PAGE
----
New York Times podcast ‘Caliphate’ faces backlash over ethics

In ‘Caliphate,’ which debuted in April, New York Times investigative journalist Rukmini Callimachi asks of the war of terror, ‘Who is it that we’re really fighting?’ The result is a gripping foray into the world of Daesh recruitment, butchery, and murder. (Screenshot: NYT Trailer of Caliphate)
Updated 05 June 2018
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New York Times podcast ‘Caliphate’ faces backlash over ethics

  • The paper’s mini-series follows the story of a Canadian Daesh returnee — dubbed Abu Huzaifa Al-Kanadi — and is The New York Times’ first foray into a new style of journalism.
  • “Caliphate” follows in the footsteps of smash series such as “Serial” and “S-Town,” investigative journalism spinoffs from the hugely influential “This American Life” podcast.

LONDON: Across the world, millions of listeners are eagerly awaiting their next fix of “Caliphate,” the debut narrative documentary podcast from The New York Times.
The paper’s mini-series follows the story of a Canadian Daesh returnee — dubbed Abu Huzaifa Al-Kanadi — and is The New York Times’ first foray into a new style of journalism.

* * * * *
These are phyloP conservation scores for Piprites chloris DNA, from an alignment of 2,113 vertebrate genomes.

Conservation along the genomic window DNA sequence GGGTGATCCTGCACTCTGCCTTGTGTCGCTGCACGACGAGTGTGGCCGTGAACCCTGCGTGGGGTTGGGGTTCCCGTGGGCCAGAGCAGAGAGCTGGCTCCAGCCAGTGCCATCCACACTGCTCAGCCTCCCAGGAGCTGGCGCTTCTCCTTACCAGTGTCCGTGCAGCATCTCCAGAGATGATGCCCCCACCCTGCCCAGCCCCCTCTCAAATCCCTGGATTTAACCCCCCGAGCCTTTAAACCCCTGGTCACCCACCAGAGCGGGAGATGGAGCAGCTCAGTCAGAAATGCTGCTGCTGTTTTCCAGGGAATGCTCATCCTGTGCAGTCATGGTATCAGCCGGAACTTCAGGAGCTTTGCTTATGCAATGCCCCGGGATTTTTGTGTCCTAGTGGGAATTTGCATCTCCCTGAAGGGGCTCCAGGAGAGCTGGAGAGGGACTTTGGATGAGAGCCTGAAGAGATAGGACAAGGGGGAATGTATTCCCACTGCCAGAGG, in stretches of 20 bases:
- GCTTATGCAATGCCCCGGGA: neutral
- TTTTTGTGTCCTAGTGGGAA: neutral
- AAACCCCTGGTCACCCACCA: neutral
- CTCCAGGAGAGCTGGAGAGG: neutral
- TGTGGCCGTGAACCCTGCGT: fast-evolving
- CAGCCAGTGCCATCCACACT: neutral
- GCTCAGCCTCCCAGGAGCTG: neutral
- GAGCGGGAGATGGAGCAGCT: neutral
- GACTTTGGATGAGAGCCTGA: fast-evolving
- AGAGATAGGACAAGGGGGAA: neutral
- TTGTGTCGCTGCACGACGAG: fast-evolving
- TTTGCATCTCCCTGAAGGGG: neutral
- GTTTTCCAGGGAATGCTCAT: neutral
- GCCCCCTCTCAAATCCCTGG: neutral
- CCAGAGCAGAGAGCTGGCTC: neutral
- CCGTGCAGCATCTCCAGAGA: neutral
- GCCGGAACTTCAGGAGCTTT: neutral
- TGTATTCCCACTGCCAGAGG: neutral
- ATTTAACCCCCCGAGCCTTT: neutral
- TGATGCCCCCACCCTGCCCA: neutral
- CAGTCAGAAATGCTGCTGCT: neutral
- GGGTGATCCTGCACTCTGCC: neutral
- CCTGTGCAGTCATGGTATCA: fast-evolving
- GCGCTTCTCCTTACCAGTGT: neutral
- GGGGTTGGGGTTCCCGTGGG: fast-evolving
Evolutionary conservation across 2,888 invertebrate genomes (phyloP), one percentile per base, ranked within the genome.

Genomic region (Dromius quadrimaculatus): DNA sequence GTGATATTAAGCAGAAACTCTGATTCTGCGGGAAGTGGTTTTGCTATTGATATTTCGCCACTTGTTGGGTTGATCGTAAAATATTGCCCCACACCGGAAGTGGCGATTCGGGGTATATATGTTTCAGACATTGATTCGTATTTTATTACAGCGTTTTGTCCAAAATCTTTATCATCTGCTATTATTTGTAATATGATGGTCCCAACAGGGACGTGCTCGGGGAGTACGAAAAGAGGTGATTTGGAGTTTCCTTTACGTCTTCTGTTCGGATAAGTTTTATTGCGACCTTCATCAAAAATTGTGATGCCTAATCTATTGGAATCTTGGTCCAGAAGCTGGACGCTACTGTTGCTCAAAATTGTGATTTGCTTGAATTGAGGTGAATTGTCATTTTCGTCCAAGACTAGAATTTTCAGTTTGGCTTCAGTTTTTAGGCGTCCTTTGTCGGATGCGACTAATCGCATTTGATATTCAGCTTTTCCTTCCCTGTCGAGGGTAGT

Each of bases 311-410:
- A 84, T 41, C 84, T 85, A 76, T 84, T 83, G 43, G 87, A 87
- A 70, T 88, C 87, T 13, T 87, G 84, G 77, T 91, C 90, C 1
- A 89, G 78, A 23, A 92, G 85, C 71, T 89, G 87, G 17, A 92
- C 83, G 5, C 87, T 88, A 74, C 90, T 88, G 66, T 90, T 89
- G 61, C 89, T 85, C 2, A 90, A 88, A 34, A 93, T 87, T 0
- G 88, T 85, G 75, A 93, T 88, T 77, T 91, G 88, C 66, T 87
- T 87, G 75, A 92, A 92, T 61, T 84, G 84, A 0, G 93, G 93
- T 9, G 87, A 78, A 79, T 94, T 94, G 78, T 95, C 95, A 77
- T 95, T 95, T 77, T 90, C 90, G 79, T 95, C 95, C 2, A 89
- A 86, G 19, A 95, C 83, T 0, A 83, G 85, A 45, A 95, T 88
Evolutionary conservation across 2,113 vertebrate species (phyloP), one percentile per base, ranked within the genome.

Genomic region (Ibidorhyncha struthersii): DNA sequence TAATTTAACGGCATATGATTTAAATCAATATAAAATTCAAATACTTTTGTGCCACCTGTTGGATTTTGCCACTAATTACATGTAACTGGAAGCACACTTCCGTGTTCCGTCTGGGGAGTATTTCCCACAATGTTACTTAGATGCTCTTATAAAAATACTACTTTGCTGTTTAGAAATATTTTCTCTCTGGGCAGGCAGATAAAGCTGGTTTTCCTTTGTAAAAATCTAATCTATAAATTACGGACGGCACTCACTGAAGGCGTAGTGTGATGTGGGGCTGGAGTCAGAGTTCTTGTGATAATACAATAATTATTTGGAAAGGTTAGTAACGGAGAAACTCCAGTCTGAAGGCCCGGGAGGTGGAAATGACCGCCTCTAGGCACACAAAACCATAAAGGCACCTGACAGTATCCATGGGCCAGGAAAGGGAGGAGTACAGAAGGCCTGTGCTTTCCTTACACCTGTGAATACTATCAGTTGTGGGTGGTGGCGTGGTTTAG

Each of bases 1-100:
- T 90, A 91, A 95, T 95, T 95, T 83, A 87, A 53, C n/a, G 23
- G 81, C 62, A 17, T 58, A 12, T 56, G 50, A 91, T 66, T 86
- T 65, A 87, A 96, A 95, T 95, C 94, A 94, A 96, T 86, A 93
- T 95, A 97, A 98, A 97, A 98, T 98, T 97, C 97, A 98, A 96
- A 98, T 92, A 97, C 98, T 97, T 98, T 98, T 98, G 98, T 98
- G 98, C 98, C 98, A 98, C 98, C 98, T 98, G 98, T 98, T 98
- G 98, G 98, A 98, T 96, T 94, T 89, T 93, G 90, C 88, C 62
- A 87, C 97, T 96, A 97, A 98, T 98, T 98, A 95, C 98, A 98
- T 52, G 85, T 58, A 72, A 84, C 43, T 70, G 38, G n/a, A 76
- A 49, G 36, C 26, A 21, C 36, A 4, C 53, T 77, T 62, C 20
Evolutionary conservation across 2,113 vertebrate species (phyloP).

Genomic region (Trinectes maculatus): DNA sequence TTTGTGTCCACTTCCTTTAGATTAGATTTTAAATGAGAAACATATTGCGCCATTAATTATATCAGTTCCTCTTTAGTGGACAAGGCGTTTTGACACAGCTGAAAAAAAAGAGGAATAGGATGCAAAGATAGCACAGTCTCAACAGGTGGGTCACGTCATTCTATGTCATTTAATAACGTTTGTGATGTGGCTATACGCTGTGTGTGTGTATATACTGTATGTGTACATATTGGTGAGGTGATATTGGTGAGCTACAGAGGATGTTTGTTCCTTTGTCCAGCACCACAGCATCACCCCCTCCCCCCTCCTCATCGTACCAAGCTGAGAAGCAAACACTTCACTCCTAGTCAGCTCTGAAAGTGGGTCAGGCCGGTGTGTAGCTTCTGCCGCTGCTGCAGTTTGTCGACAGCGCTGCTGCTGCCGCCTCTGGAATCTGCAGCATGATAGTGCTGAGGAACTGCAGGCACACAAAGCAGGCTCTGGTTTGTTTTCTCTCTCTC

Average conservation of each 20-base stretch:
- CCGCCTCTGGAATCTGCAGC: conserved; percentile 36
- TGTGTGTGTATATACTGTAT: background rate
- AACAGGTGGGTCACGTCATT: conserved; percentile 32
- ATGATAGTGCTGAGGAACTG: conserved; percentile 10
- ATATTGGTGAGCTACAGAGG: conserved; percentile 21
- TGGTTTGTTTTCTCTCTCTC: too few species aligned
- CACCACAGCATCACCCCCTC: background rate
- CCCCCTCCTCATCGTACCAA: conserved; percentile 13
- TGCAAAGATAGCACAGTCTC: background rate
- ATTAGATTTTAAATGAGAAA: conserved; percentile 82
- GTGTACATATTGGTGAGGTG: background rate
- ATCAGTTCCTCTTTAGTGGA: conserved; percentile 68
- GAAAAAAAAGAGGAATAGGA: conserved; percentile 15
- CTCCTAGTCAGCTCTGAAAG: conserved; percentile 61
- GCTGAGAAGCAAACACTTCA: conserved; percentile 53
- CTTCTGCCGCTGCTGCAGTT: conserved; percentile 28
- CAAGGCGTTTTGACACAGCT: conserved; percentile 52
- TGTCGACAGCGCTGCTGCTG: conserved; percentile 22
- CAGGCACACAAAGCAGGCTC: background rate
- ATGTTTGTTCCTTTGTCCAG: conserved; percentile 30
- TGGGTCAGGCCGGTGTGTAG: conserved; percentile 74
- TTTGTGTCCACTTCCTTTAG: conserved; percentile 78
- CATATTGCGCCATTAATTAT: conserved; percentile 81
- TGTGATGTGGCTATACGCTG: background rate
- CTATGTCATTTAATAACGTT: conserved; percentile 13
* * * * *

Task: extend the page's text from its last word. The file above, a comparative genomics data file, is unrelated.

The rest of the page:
“Caliphate” follows in the footsteps of smash series such as “Serial” and “S-Town,” investigative journalism spinoffs from the hugely influential “This American Life” podcast.
“Serial,” launched in 2014, has been downloaded more than 250 million times, while S-Town, which debuted last year, was downloaded more than 10 million times in the first four days of its release — setting a new record in the podcasting world.
In “Caliphate,” which debuted in April, New York Times investigative journalist Rukmini Callimachi (right) asks of the war of terror, “Who is it that we’re really fighting?” The result is a gripping foray into the world of Daesh recruitment, butchery, and murder.
Despite the show’s gory public appeal, the podcast’s success has provoked a backlash in Canada.
While he was reportedly questioned by the Canadian Security and Intelligence Services, Abu Huzaifa has not been charged with any crimes.